to buy puts on the Nasdaq 100 Index (betting that the 
market would fall). One day into the trade, things look 
pretty darn good. The Nasdaq 100 has dropped about 3% 
since midday Tuesday. (see:

Options Underground

- Last week, Wall Street analysts made 3,390 changes to 
their revenue or profit forecasts for specific stocks, 
according to Thomson Financial/First Call. An unsettling 
84% of those forecasts were revised down. Brokerage 
stocks typify the trend: Goldman Sachs, Bear Stearns and 
Lehman Brothers all posted quarterly declines in net 
income yesterday...Goldman's profits fell 43%, Bear 
Stearns' slid 26%, and Lehman Brothers' dropped 32%.

- Bad news for the stock market was good news for gold. 
The monetary relic mounted another of its stealth 
rallies - rising $3.50 to over $393 per ounce. 

- Immediately after the World Trade Center attack, gold 
rallied about $15. But the advance quickly reversed as 
many dispirited, would-be gold bulls threw in the towel. 
Since then, gold has been tiptoeing higher. And now, 
more than two weeks after the attack, spot gold has 
managed to climb to its highest closing price in more 
than one year.

- Ironically, investment demand for gold coins appears 
to be the driving force behind the move. Greg Weldon of 
Weldon's Money Monitor reports that retail demand for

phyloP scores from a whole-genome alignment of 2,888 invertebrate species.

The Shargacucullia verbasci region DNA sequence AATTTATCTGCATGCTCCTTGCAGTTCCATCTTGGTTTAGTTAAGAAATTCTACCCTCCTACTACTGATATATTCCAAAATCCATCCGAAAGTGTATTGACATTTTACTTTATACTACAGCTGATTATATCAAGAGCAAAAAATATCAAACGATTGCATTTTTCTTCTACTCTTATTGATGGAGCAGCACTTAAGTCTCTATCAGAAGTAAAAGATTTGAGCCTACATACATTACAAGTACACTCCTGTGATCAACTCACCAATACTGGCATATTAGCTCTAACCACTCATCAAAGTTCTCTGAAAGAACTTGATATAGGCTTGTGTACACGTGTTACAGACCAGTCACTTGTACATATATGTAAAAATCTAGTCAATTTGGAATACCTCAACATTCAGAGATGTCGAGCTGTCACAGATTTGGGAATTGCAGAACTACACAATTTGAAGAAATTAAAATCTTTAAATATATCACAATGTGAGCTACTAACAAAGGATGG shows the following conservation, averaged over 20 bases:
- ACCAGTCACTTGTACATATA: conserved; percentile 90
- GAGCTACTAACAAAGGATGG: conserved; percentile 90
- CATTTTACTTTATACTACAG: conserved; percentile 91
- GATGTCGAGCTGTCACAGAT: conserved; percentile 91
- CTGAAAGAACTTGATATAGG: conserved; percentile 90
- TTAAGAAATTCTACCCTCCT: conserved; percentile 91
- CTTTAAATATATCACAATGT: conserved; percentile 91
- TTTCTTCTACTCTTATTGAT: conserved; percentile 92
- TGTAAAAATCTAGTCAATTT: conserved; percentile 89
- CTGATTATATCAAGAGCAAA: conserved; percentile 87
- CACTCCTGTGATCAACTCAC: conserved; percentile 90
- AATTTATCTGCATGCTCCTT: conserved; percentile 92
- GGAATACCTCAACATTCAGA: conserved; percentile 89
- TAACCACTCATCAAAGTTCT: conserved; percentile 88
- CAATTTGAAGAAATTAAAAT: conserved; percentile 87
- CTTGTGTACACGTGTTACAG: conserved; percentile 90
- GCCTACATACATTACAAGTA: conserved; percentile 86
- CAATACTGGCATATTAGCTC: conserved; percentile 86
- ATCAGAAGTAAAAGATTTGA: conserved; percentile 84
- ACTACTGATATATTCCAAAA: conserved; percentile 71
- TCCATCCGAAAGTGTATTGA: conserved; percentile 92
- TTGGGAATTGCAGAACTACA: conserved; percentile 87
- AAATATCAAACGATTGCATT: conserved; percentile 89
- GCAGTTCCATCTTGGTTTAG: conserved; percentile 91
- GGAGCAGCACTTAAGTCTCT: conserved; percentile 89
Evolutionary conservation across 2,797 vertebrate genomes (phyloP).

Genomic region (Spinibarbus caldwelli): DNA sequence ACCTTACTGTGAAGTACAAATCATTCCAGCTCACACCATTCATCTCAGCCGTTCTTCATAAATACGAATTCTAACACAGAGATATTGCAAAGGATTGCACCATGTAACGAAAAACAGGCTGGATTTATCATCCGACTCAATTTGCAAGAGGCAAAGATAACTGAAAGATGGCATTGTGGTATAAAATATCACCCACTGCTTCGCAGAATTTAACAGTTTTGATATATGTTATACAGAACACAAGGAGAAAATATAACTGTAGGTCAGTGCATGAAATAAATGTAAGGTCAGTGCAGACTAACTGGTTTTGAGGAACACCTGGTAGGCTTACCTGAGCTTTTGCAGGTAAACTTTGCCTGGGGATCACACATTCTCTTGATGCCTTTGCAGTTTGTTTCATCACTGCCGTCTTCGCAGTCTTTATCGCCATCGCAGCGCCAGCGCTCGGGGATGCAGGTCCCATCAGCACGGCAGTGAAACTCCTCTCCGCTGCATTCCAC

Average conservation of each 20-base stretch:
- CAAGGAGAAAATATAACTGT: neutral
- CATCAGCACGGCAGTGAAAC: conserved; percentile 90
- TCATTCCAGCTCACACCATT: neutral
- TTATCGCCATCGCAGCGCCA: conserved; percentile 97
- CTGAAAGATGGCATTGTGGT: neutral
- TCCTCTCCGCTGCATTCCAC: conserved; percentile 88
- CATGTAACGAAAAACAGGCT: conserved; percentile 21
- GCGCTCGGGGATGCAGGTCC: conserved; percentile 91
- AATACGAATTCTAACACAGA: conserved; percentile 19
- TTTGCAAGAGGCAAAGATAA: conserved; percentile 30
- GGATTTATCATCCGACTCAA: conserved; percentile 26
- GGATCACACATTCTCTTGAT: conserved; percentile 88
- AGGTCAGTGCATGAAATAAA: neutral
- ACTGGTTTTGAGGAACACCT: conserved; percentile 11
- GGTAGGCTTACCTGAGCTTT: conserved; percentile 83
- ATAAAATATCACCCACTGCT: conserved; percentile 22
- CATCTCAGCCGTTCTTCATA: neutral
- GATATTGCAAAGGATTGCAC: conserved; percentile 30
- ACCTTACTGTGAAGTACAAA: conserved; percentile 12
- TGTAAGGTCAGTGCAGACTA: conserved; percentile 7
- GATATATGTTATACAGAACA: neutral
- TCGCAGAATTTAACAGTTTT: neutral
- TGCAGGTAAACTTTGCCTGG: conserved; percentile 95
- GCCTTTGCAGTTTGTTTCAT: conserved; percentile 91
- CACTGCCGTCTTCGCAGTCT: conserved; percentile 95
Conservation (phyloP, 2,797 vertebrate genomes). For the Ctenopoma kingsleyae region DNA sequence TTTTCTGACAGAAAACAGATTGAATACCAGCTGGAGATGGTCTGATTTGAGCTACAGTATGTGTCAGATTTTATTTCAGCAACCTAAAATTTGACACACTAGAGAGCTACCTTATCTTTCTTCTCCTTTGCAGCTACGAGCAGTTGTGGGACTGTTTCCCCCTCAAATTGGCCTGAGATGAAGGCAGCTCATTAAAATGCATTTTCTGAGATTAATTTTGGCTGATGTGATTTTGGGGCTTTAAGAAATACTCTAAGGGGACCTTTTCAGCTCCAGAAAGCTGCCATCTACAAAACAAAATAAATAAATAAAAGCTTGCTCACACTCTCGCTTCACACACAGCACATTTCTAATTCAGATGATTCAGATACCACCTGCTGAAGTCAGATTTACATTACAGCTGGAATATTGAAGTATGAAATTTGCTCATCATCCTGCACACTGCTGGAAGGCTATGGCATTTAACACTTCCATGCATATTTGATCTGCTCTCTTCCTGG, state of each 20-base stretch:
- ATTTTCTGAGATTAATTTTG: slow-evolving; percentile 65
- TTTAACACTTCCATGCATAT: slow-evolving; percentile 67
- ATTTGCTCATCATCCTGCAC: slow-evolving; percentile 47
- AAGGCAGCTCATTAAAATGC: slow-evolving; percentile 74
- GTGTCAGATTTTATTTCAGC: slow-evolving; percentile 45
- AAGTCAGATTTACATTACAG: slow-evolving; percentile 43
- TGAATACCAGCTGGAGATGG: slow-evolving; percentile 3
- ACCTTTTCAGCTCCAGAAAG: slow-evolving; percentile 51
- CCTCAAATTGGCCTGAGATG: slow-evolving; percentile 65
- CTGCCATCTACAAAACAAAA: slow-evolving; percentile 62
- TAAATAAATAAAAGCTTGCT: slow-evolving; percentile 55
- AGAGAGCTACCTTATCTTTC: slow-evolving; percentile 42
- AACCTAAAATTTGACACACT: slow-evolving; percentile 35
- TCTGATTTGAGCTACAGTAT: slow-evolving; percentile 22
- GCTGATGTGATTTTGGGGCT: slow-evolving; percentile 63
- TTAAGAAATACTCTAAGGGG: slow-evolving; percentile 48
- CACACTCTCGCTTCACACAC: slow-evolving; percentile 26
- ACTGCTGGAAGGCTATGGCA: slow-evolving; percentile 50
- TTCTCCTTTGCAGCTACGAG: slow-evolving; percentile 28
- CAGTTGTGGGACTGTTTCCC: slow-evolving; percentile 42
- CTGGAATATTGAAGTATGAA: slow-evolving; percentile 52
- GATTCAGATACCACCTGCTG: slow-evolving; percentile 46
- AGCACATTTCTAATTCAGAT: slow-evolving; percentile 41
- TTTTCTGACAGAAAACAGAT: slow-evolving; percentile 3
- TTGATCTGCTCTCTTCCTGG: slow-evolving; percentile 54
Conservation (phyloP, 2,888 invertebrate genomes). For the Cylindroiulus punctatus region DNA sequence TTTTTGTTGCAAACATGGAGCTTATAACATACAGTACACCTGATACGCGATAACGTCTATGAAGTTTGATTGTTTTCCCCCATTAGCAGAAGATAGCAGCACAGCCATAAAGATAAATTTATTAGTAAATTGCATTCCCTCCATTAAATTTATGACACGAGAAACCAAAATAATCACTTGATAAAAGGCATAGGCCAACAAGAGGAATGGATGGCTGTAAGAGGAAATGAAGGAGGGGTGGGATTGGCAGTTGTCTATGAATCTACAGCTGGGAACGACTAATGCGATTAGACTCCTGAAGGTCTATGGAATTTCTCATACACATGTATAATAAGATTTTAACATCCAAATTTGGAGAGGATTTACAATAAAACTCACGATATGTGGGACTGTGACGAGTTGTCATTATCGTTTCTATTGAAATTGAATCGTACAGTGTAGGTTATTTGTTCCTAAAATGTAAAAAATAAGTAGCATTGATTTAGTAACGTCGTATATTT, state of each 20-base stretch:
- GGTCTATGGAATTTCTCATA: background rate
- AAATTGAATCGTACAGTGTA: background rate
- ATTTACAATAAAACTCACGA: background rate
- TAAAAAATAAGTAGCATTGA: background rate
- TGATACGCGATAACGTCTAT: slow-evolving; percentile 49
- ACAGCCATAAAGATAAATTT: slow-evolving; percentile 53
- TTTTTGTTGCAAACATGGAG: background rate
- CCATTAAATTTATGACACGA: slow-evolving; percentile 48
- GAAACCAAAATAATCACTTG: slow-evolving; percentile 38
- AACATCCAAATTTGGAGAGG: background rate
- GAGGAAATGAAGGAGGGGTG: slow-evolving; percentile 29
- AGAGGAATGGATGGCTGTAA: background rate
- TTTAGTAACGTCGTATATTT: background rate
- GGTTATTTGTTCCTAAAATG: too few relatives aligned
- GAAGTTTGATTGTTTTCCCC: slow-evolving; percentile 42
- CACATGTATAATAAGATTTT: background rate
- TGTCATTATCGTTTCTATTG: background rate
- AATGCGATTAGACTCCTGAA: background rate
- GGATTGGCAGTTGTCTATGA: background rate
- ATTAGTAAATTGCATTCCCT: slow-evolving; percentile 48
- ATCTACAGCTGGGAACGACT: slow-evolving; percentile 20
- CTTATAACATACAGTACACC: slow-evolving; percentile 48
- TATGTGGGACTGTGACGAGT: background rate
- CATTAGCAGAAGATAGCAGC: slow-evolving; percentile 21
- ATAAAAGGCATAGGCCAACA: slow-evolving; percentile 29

gold coins is "through the roof." Mike Tordella, a 
wholesaler of precious metals, bars, and coins tells 
Weldon that his sales volumes are up 500% over last 

- "We are getting calls from financial planners who are 
looking for half-a-million or even one million dollars 
worth of gold for their clients," says Tordella. "That 
represents a small portion of an individual portfolio, 
but it is a lot more than what people had been 
considering previously."

- "The Mint was caught unprepared for the run on coins, 
having maintained minimal inventories due to lack of 
demand," says Frank McGhee, a coin dealer at Alliance 
Financial in Chicago. This new demand "has created 
problems with getting enough planchets (blanks) for the 
making of bullion coins."

- Something less extreme than impending Armageddon may 
be whetting the appetites of all these gold buyers. Like 
plain vanilla inflation, for example. The recent sell 
off in the 30-year Treasury bond seems to suggest as 

- "Fed easings have been unusually aggressive 
(inflationary?)," observes the ISI Group. "The attack